Step 1: Acknowledge – name it – what’s the feeling and what triggered it?
Step 2: Comprehend – what is it telling you? is there a perceived threat? what is the unmet need?
Step 3: Transform – take action that acknowledges the emotion, manages the perceived threat and fulfils the need

What practical things can you do to prepare?

Create a people-focussed strategy, beyond the detailed systems and processes:

Look after yourself as a leader

  • Be conscious of your own emotions and how they are influencing your behaviours
  • Look after yourself and your own energy levels – make self-care a priority
  • Be the role model for the behaviours you want to see in others

Be mindful of how you interact

  • Be curious about what’s going on, their experience and perceptions – don’t judge from your perspective, seek to ‘see’ it from a different viewpoint
  • Be compassionate – show you care
  • Be open-minded – focus on purpose and what you want to achieve – allow autonomy as to how it is achieved

Pay attention to the environment – physical and cultural 

  • Provide a clear direction – consider re-visiting your ‘Vision and Values’ to re-ignite excitement and shared purpose
  • Develop a culture for open and honest conversations – encourage people to talk about how they are feeling, how they perceive what’s going on and to explore the differences
  • Pay attention to how the physical environment is influencing behaviours. For example, if you want people to interact socially provide appropriate communal space or if you want to encourage healthy eating and activities, make water stations and healthy snacks more visible and accessible

Create opportunities for re-connecting with each other and the shared vision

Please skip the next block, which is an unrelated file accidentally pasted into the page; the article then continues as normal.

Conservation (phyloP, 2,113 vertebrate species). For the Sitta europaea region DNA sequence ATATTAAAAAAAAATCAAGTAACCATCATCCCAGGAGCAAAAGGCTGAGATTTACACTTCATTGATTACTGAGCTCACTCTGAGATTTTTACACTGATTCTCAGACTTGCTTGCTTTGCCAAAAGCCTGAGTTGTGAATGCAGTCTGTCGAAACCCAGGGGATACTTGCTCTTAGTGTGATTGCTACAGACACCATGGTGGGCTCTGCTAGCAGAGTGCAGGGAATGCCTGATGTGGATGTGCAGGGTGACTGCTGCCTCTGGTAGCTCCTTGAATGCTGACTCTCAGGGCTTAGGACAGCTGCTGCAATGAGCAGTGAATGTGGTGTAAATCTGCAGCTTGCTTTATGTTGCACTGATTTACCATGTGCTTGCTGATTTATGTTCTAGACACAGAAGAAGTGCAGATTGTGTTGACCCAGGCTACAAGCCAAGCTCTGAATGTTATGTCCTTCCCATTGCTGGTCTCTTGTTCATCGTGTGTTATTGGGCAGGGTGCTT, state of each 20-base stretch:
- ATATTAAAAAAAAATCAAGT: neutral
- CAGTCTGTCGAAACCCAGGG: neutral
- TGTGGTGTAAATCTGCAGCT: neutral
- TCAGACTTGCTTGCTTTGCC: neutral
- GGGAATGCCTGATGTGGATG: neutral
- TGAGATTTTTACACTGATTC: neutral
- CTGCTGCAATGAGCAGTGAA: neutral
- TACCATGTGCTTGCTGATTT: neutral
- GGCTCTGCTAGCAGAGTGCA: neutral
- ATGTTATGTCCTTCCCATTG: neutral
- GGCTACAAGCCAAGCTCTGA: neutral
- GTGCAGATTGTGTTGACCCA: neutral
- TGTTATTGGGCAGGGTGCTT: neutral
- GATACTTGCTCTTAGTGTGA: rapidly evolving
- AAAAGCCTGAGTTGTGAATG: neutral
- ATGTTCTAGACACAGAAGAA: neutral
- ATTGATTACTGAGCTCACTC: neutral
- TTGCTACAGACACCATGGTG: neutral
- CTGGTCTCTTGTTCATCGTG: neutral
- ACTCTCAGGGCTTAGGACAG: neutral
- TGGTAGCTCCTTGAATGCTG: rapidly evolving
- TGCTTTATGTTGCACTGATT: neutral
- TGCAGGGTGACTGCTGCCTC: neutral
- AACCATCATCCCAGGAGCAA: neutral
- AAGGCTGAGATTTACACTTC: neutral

Why not consider ‘back to work’ team-building sessions with the purpose of creating a ‘safe space’ to:

  • Encourage open and honest conversations about individual experiences throughout the pandemic
  • Explore new ways of working, for example, what practises have been developed that can be carried forward – decide what to Adopt, Adapt, Abandon
  • Discuss ideas for supporting each other
  • Re-establish a common purpose and goals

In short, take time to set the tone, understand and respond appropriately and compassionately – this is an investment that will reap rewards in terms of trust, engagement and sustainability. When people feel valued, cared for and excited they are able to connect, collaborate and engage fully which in turn results in optimal performance and the best results.

If you would like to discuss your back to work strategy or ideas for team-building workshops please get in touch at [email protected]. We offer a range of tools for measuring the emotional climate of your business, improving communication and understanding how to influence positive behaviours as well as a simple yet effective online course for developing emotional intelligence – a must have skill in today’s complex and uncertain world.